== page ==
The most common error in caring for patients with cholera is to underestimate the speed and volume of fluids required. In most cases, cholera can be successfully treated with oral rehydration therapy, which is highly effective, safe, and simple to administer. Rice-based solutions are preferred to glucose-based ones due to greater efficiency. In severe cases with significant dehydration, intravenous rehydration may be necessary. Ringer's lactate is the preferred solution, often with added potassium. Large volumes and continued replacement until diarrhea has subsided may be needed. Ten percent of a person's body weight in fluid may need to be given in the first two to four hours. This method was first tried on a mass scale during the Bangladesh Liberation War, and was found to have much success. Despite widespread beliefs, fruit juices and commercial fizzy drinks like cola, are not ideal for rehydration of people with serious infections of the intestines, and the too high sugar content may even harm water uptake.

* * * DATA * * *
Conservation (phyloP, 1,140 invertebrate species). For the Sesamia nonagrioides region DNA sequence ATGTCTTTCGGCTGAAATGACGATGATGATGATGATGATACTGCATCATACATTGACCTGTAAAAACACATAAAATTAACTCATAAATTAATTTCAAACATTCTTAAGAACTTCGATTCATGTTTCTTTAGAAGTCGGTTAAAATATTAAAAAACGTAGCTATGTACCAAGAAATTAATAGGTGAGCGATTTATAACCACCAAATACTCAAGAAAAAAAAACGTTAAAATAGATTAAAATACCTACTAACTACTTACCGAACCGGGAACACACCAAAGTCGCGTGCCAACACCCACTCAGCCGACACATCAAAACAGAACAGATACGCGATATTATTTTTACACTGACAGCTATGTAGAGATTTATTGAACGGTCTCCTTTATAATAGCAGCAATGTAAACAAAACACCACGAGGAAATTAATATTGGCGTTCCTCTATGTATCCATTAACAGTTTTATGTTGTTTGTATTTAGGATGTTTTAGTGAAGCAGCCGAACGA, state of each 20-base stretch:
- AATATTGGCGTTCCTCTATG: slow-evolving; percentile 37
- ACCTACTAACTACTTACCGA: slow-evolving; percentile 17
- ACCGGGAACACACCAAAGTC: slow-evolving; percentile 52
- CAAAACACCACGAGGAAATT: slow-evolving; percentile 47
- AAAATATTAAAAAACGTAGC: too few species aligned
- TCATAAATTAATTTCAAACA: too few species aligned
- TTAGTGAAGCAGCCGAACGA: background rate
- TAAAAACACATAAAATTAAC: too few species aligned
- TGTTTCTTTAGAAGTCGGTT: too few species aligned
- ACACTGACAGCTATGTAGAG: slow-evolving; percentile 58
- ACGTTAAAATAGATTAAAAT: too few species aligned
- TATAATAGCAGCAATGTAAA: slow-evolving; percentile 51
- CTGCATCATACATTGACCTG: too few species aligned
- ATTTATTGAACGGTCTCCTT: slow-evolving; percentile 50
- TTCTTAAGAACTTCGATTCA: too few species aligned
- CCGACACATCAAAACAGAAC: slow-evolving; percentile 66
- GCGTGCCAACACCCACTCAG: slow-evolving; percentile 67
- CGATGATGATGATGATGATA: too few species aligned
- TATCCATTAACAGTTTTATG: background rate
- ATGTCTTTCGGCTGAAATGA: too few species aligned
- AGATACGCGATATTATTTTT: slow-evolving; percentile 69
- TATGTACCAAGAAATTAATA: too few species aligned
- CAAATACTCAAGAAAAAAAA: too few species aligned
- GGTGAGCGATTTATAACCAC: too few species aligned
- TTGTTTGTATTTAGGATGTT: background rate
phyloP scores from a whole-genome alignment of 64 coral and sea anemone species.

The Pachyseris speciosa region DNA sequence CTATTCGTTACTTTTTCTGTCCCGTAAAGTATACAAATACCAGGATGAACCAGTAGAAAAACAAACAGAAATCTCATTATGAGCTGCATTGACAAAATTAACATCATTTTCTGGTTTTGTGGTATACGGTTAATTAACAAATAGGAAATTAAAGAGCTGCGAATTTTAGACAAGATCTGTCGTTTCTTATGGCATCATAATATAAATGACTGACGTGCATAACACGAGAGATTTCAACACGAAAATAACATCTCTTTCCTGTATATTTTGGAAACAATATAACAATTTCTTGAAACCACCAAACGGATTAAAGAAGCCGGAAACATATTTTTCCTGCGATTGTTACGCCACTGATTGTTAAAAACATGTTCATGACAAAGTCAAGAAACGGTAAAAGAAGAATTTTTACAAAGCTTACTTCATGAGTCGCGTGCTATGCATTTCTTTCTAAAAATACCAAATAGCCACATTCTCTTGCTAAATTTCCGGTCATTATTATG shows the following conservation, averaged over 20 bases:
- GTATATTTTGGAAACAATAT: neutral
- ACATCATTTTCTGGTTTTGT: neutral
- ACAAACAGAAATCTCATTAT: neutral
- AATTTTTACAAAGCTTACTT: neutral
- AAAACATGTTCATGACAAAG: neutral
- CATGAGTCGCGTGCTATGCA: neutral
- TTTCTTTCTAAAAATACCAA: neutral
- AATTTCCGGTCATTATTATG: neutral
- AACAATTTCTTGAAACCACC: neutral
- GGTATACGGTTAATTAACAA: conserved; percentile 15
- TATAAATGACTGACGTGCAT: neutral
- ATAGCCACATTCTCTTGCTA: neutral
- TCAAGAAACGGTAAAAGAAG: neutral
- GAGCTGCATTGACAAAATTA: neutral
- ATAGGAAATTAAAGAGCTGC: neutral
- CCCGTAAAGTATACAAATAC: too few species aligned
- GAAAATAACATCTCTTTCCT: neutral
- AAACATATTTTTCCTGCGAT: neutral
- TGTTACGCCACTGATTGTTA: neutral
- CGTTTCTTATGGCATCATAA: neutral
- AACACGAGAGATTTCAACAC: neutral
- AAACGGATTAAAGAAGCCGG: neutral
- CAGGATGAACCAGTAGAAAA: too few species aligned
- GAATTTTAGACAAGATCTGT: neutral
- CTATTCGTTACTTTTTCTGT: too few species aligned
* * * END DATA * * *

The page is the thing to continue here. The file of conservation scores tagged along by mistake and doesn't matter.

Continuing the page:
If commercially produced oral rehydration solutions are too expensive or difficult to obtain, solutions can be made. One such recipe calls for 1 liter of boiled water, 1/2 teaspoon of salt, 6 teaspoons of sugar, and added mashed banana for potassium and to improve taste.
As there frequently is initially acidosis, the potassium level may be normal, even though large losses have occurred. As the dehydration is corrected, potassium levels may decrease rapidly, and thus need to be replaced. This may be done by eating foods high in potassium like bananas or green coconut water.